What we know: the Volkswagen emissions test fraud scandal

What we know: the Volkswagen emissions test fraud scandal
In this March 12, 2015 picture Volkswagen CEO, Martin Winterkorn, looks at his watch. during the anual press conference of Volkswagen AG in Berlin. Volkswagen CEO Martin Winterkorn said Wednesday, Sept. 23, 2015 he is stepping down. ( Jochen Luebke/dpa via AP)

Just one week ago Volkswagen was a company oozing confidence, the world's best-selling automaker with a global brand that appealed to car buyers seeking trustworthy German engineering at an affordable price.

Since then, the company's fortunes—and its share price—have crashed amid a scandal over rigged emissions tests. Here's what's known about the Volkswagen affair so far:



Researchers at West Virginia University, tipped off by an environmental group, conducted tests on several diesel vehicles and discovered that two Volkswagen models, a 2012 VW Jetta and a 2013 VW Passat, had much higher emissions than permitted. They reported their findings to the U.S. Environmental Protection Agency and the California Air Resources Board in May 2014, but VW stalled by blaming the problem on technical issues. Then EPA announced Sept. 18 that Volkswagen had skirted clean air rules by cheating on tests of its . Volkswagen CEO Martin Winterkorn issued an apology, stating that he was "deeply sorry that we have broken the trust of our customers and the public."



Diesel vehicles are more efficient than those powered by regular gas but emit higher levels of nitrogen oxides, or NOx, which can contribute to ozone buildup and respiratory illnesses. In Europe, where rules emphasize fuel economy, diesel vehicles are common but until recently they struggled to meet U.S. emissions limits on NOx. VW has admitting using software that allowed its diesel cars to fool U.S. emissions tests, releasing fewer smog-causing NOx during the tests than in real-world driving conditions.


What we know: the Volkswagen emissions test fraud scandal
Newly appointed Volkswagen CEO Matthias Mueller smiles during a press statement after a meeting of Volkswagen's supervisory board in Wolfsburg, Germany, Friday, Sept. 25, 2015, after CEO Martin Winterkorn resigned on Wednesday amid an emissions scandal. (AP Photo/Michael Sohn)


What we know: the Volkswagen emissions test fraud scandal
The exhaust of a Volkswagen Passat Bluemotion is photographed in Frankfurt, Germany, Thursday, Sept. 24, 2015. The software at the center of Volkswagen's emissions scandal in the U.S. was built into the automaker's cars in Europe as well, though it isn't yet clear if it helped cheat tests as it did in the U.S., Germany said Thursday. A day after longtime CEO Martin Winterkorn stepped down, a member of Volkswagen's supervisory board said that he expects further resignations at the automaker in the wake of the scandal. (AP Photo/Michael Probst)

The company's stock price has plummeted by a third over the past week, wiping billions off its market value. VW faces a potential fine of up to $18 billion in the United States, though analysts say the real figure is likely to be significantly lower if the company cooperates with regulators. Still, consumer groups and shareholders have threated to sue the company and VW can expect lower sales as buyers steer clear of its vehicles. So far, the company has set aside around 6.5 billion euros ($7.3 billion) to cover the costs of the scandal.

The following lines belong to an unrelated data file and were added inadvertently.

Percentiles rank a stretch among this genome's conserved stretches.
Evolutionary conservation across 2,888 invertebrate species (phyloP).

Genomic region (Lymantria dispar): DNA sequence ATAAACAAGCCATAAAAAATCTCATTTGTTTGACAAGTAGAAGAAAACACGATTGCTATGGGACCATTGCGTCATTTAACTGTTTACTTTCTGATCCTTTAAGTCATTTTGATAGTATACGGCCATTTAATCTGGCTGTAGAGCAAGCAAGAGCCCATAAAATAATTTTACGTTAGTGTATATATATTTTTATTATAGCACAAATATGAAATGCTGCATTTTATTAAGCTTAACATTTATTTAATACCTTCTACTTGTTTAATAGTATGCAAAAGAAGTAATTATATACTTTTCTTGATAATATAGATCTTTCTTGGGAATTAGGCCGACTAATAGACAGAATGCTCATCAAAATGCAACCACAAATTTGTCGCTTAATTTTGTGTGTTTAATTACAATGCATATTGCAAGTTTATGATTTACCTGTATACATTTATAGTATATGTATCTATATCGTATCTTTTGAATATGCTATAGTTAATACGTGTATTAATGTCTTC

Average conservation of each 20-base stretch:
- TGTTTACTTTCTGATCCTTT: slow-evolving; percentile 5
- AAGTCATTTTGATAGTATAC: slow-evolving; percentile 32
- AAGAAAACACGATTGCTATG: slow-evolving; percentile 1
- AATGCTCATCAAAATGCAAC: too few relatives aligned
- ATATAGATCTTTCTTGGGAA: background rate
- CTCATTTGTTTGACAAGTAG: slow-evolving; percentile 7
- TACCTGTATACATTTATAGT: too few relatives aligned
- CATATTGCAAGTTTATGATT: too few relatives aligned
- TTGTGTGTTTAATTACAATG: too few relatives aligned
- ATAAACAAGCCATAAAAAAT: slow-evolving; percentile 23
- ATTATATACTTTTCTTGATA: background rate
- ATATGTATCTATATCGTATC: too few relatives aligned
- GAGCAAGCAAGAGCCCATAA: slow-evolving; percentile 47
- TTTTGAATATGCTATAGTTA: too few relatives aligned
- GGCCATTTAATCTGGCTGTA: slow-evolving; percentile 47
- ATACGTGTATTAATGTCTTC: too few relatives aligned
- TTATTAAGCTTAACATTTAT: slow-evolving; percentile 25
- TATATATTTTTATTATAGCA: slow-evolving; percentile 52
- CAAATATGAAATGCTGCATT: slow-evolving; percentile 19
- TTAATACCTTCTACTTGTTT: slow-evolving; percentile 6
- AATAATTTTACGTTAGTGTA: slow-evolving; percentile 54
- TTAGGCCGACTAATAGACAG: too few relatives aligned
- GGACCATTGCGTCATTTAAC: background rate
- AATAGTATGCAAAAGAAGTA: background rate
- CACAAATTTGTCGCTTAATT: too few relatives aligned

Volkswagen CEO Winterkorn said he was unaware of the wrongdoing but took responsibility for the scandal by stepping down. Industry analysts say Winterkorn, an engineer by training, would have had to have known about such a far-reaching scheme. If not, he failed to properly oversee the company. On Friday, VW's supervisory board recommended suspending "some employees," according to chairman Berthold Huber. Volkswagen did not say who the employees were or where they worked. Whoever is responsible could face criminal charges in Germany.



What we know: the Volkswagen emissions test fraud scandal
In this June 25, 2012 file photo Porsche CEO Matthias Mueller, right, and Volkswagen CEO Martin Winterkorn sit in a Porsche Boxster S during the Porsche shareholders' meeting in Stuttgart, southern Germany. (Franziska Kraufmann/dpa via AP)

Initially, VW said almost 500,000 diesel cars in the United States were affected. These included the Audi A3, VW Jetta, Beetle, Golf and Passat models built with Type EA 189 diesel engines in the last seven years. The company later acknowledged the software had been fitted to some 11 million vehicles worldwide since 2008, including in 2.8 million vehicles in its home market of Germany.



The company faces three big challenges ahead: satisfying regulators that it now meets all the emissions rules, rebuilding customers' trust in its tarnished brand and restoring investor confidence. VW has already pledged to cooperate with the EPA and other regulators investigating the emissions fraud and replaced Winterkorn with Porsche chief Matthias Mueller. According to a report Saturday by German daily Handelsblatt, VW is planning to offer a free fix for the 11 million affected vehicles and customers will be contacted in the coming weeks.



It's not clear right now if any other car companies were involved in similar schemes to cheat the U.S. emissions tests. The EPA said Friday, however, it will change the way it tests diesel emissions, adding on-road tests to check for "a potential defeat device" similar to the one used by Volkswagen. The testing would be in addition to standard emissions tests.

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